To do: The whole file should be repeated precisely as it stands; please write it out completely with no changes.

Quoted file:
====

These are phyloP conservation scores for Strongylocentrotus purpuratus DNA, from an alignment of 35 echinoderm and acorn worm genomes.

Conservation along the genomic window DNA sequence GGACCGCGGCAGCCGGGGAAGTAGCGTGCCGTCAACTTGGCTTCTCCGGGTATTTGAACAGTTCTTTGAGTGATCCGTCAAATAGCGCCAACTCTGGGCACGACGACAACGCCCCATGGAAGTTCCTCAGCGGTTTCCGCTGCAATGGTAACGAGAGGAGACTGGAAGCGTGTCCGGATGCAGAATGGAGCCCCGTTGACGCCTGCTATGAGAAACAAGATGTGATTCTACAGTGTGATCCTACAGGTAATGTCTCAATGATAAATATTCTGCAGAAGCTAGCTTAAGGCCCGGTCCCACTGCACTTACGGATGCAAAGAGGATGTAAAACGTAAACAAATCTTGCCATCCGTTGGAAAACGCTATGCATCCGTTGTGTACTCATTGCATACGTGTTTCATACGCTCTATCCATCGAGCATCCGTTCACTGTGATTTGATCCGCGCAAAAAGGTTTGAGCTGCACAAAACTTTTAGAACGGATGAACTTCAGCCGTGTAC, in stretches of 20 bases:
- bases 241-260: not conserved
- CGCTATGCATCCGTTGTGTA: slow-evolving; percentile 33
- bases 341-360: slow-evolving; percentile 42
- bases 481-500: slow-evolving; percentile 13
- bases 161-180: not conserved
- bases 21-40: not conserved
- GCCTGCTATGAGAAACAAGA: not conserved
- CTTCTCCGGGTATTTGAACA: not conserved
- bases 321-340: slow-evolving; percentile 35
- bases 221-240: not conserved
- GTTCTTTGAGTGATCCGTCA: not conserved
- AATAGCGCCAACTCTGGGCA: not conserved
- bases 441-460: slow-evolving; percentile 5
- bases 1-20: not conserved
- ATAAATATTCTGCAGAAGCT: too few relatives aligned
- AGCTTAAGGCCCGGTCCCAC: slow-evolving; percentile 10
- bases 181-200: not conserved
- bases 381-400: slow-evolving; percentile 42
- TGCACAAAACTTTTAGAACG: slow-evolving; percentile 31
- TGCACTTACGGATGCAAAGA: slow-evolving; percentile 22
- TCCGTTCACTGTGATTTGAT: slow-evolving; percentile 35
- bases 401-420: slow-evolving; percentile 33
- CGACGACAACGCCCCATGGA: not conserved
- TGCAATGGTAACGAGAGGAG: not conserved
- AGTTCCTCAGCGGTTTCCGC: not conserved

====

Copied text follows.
These are phyloP conservation scores for Strongylocentrotus purpuratus DNA, from an alignment of 35 echinoderm and acorn worm genomes.

Conservation along the genomic window DNA sequence GGACCGCGGCAGCCGGGGAAGTAGCGTGCCGTCAACTTGGCTTCTCCGGGTATTTGAACAGTTCTTTGAGTGATCCGTCAAATAGCGCCAACTCTGGGCACGACGACAACGCCCCATGGAAGTTCCTCAGCGGTTTCCGCTGCAATGGTAACGAGAGGAGACTGGAAGCGTGTCCGGATGCAGAATGGAGCCCCGTTGACGCCTGCTATGAGAAACAAGATGTGATTCTACAGTGTGATCCTACAGGTAATGTCTCAATGATAAATATTCTGCAGAAGCTAGCTTAAGGCCCGGTCCCACTGCACTTACGGATGCAAAGAGGATGTAAAACGTAAACAAATCTTGCCATCCGTTGGAAAACGCTATGCATCCGTTGTGTACTCATTGCATACGTGTTTCATACGCTCTATCCATCGAGCATCCGTTCACTGTGATTTGATCCGCGCAAAAAGGTTTGAGCTGCACAAAACTTTTAGAACGGATGAACTTCAGCCGTGTAC, in stretches of 20 bases:
- bases 241-260: not conserved
- CGCTATGCATCCGTTGTGTA: slow-evolving; percentile 33
- bases 341-360: slow-evolving; percentile 42
- bases 481-500: slow-evolving; percentile 13
- bases 161-180: not conserved
- bases 21-40: not conserved
- GCCTGCTATGAGAAACAAGA: not conserved
- CTTCTCCGGGTATTTGAACA: not conserved
- bases 321-340: slow-evolving; percentile 35
- bases 221-240: not conserved
- GTTCTTTGAGTGATCCGTCA: not conserved
- AATAGCGCCAACTCTGGGCA: not conserved
- bases 441-460: slow-evolving; percentile 5
- bases 1-20: not conserved
- ATAAATATTCTGCAGAAGCT: too few relatives aligned
- AGCTTAAGGCCCGGTCCCAC: slow-evolving; percentile 10
- bases 181-200: not conserved
- bases 381-400: slow-evolving; percentile 42
- TGCACAAAACTTTTAGAACG: slow-evolving; percentile 31
- TGCACTTACGGATGCAAAGA: slow-evolving; percentile 22
- TCCGTTCACTGTGATTTGAT: slow-evolving; percentile 35
- bases 401-420: slow-evolving; percentile 33
- CGACGACAACGCCCCATGGA: not conserved
- TGCAATGGTAACGAGAGGAG: not conserved
- AGTTCCTCAGCGGTTTCCGC: not conserved